The Mortgage Trap
Nicki Randolph, a San Francisco real estate agent, hasn't been scared off by talk of a housing bubble. Although she already owns both a home and a condo in Palm Springs, Calif., Randolph just closed on a third property -- dropping more than $1 million on a 1,400-square-foot loft in the heart of San Francisco. How does she juggle so many properties in the overheated California market? Lots of leverage, thanks to banks all too willing to provide ever more. To finance her loft purchase, Randolph took out a mortgage that lets her pay only interest for the first five years -- a tactic that helps her ease into the hefty monthly payments. "Fears that the market is going to crash are way overstated," she says confidently. "It's a seven-mile-by-seven-mile city and a premier place people want to live. You have to be more aggressive here because the prices are so high."
PRESSURE KEEPS BUILDING
Randolph's story is a familiar one -- and it shows the lengths to which buyers are willing to go to snatch up real estate as well as the extremes lenders will stretch to accommodate them. As prices continue to skyrocket in much of the country, banks and lenders are cranking out an ever-growing array of products ranging from no-money-down or interest-only mortgages, to special "Payment Power" loans that allow homeowners to defer monthly payments altogether twice a year. Such creative financing is letting even marginal buyers purchase houses with price tags that used to appeal only to the rich and famous. In the process, banks and mortgage companies appear to be taking on more risk than ever before -- and if rates rise sharply or prices tumble, many of their customers could find themselves in deep trouble, too.
All those innovative mortgage products are a sure sign that lenders are doing everything they can to keep the housing boom going and to capitalize on yet another round of falling interest rates that no one expected. There are plenty of other signs of frenzy as well. Home appraisers complain that mortgage originators are demanding the optimistic appraisals needed to close on loans. "They started warning me to 'be a team player' and to 'hit the number' they needed to seal the deal," says Robert Burnitt, an appraiser in Midlothian, Tex. Enticed by juicy commissions from all those deals, others are jumping into the mortgage biz. Among them are John Switzer, an 18-year-old high school grad from New Bern, N.C., who put off college so he could start work as a mortgage rep for Houston-based Franklin Bank Corp. (FBTX ) "Right now, mortgages are a little more interesting" than college studies, he says.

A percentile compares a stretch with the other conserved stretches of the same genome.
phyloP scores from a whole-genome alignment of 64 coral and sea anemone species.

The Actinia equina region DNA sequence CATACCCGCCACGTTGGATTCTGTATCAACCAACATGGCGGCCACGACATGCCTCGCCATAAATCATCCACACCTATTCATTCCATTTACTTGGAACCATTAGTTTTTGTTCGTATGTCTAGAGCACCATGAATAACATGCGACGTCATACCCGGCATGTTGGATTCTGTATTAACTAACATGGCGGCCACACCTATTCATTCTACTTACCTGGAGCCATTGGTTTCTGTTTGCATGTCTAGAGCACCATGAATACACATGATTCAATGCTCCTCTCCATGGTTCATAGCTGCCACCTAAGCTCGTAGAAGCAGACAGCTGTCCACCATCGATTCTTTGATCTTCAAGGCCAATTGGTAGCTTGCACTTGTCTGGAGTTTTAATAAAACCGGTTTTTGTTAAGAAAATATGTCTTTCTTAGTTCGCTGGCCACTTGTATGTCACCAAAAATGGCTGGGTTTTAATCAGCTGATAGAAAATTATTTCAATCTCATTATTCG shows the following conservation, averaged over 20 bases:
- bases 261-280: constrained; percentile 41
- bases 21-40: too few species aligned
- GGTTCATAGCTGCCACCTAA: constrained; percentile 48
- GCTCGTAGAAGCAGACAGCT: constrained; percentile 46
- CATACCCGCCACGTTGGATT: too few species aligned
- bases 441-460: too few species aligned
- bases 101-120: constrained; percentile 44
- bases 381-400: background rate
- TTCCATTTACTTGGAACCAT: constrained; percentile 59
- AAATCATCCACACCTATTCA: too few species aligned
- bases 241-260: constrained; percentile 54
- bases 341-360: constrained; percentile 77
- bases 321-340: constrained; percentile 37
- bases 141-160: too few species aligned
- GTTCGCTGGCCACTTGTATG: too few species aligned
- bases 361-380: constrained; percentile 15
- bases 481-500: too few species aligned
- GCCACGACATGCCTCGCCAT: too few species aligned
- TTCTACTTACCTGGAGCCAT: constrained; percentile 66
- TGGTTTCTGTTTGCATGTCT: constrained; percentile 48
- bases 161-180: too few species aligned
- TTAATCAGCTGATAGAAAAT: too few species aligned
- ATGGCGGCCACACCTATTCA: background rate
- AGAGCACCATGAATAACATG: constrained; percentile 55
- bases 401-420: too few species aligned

Yet nothing screams "frenzy" louder than the huge popularity of innovative -- and risky -- mortgage products that allow buyers to stretch for those million-dollar studios and multimillion-dollar suburban colonials. With interest-only mortgages now offered by everyone from ditech.com to Washington Mutual Inc., such loans now account for 20% of all new mortgages, up from under 5% two years ago. Option adjustable-rate mortgages, or "option ARMs," have also become all the rage in superheated markets such as California and Washington, D.C. With an option ARM, borrowers can choose among three different payment plans each month, continually changing what they fork over as their budgets shift. The options: a regular payment of both principal and interest, just the interest, or one that may not even cover the interest -- so the overall balance owed on the mortgage could continue to grow.
The question is, will the proliferation of interest-only and option ARM mortgages leave many buyers strapped down the road, causing higher default rates? David Liu, a mortgage strategist for UBS (UBS ) in New York, notes that after similar products were introduced in the red-hot California market in the late 1980s, they ultimately incurred a default rate that was three times as high as conventional mortgages when the local economy went into recession in the early '90s. Already there are signs that current option ARM borrowers are straining to make their monthly payment: Liu notes that among a bundle of mortgages originated by Washington Mutual and securitized into the secondary market last year, fully 60% of borrowers made only the minimum payment this past March. "That's definitely a sign that people are stretching,"says Liu.